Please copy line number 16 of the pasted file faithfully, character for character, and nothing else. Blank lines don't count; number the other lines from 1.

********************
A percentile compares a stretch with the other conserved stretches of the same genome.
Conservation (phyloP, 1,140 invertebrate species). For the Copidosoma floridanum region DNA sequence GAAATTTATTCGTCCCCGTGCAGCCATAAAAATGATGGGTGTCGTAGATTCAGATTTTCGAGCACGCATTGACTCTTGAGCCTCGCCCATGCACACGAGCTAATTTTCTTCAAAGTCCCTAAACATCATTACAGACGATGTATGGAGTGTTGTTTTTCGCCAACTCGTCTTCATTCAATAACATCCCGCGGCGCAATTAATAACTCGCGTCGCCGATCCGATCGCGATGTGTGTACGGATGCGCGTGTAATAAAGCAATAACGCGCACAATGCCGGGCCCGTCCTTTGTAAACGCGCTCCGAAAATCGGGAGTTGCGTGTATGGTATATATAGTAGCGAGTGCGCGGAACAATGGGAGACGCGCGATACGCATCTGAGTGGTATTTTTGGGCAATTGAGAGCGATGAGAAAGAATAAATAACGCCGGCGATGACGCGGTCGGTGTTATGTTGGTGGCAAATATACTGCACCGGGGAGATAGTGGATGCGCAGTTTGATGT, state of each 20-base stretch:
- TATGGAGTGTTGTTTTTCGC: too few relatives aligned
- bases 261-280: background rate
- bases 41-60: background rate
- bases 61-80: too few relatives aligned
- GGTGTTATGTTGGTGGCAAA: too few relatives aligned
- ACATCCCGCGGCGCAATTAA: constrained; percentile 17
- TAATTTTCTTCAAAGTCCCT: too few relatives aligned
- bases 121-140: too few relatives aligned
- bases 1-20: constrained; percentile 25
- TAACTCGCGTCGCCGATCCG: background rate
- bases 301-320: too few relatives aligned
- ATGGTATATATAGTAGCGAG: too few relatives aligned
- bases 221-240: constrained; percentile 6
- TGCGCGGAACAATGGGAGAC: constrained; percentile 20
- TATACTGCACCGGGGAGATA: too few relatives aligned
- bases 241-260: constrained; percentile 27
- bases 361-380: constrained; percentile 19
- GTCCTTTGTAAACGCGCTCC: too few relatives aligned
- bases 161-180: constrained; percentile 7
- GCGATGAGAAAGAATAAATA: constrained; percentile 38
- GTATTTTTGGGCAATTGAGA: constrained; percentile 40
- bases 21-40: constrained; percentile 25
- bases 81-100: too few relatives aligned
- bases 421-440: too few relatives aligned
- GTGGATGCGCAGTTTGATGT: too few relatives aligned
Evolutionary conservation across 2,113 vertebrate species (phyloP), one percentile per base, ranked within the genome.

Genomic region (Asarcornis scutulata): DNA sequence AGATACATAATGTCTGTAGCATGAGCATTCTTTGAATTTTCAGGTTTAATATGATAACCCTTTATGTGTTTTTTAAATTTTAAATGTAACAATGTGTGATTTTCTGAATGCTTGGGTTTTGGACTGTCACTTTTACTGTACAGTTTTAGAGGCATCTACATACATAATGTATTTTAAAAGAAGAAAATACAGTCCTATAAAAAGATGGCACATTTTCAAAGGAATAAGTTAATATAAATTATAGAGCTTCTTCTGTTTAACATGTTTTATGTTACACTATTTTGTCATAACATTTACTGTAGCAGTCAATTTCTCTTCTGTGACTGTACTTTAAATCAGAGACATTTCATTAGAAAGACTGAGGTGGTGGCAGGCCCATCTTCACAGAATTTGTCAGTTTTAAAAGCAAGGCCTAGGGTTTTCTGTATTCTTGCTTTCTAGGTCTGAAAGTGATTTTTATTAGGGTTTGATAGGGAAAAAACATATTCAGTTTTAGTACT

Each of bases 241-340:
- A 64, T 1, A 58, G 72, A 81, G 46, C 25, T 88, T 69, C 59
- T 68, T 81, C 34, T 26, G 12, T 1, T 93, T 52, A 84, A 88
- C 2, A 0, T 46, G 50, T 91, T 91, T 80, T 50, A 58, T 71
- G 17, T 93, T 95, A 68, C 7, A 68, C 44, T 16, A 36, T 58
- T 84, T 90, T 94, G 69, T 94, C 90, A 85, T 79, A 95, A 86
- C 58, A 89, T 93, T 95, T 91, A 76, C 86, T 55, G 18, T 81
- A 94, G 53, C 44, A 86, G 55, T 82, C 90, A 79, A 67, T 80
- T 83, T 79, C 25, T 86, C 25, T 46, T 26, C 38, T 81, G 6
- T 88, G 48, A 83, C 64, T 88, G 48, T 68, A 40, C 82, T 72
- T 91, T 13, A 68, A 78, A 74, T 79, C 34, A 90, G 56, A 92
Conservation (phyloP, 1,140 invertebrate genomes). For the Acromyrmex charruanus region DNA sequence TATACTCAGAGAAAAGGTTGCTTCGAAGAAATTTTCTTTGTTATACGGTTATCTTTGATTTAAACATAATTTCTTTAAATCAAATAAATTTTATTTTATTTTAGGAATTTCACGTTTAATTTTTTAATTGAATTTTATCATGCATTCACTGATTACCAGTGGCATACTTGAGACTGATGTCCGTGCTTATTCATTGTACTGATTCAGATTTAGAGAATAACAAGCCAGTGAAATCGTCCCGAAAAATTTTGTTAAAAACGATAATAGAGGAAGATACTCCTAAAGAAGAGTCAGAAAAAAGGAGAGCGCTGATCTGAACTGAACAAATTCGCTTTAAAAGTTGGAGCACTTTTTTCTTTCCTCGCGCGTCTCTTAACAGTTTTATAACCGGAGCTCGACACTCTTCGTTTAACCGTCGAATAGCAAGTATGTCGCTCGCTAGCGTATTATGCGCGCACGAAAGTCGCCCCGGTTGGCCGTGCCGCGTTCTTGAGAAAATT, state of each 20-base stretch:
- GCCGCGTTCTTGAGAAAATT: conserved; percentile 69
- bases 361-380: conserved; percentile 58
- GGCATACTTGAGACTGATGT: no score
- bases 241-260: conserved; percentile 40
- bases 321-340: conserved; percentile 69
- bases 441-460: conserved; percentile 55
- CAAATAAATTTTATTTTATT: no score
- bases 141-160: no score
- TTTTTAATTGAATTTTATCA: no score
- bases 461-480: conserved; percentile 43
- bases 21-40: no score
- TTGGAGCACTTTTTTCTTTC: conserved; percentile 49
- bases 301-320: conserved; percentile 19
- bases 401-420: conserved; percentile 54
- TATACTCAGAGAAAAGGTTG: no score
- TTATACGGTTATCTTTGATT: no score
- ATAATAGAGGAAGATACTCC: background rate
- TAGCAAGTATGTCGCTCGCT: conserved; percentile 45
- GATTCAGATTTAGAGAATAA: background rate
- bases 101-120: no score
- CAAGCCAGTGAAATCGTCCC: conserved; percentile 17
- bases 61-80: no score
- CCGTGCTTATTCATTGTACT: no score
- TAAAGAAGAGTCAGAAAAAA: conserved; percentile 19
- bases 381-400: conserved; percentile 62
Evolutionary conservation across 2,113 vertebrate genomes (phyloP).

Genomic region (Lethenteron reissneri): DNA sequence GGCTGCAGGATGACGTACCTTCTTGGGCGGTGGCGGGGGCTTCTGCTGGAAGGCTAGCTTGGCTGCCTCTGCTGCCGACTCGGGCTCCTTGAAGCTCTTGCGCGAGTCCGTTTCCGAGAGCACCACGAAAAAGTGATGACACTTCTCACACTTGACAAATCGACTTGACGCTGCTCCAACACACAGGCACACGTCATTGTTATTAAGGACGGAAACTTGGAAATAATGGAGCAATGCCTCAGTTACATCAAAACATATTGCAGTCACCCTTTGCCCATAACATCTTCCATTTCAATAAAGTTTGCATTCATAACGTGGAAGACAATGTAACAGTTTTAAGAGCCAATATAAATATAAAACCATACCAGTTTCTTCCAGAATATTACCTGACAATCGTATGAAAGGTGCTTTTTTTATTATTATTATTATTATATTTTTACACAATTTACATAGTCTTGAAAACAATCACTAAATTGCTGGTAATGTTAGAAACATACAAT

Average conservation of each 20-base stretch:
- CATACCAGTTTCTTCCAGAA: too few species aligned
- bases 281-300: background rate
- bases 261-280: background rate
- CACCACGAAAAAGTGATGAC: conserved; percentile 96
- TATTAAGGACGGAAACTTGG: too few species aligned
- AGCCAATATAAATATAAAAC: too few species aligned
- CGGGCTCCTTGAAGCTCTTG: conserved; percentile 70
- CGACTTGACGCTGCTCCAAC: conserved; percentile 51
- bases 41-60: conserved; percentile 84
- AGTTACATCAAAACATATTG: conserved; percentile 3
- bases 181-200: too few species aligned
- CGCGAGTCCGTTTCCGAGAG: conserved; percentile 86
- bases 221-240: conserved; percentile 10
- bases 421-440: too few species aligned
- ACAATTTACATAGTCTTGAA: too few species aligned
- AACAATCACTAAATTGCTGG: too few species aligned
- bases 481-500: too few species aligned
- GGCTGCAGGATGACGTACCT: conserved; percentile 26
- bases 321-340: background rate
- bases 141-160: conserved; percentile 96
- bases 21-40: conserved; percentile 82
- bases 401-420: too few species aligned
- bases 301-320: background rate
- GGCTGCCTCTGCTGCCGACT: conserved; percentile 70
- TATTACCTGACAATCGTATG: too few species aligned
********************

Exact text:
- TGCGCGGAACAATGGGAGAC: constrained; percentile 20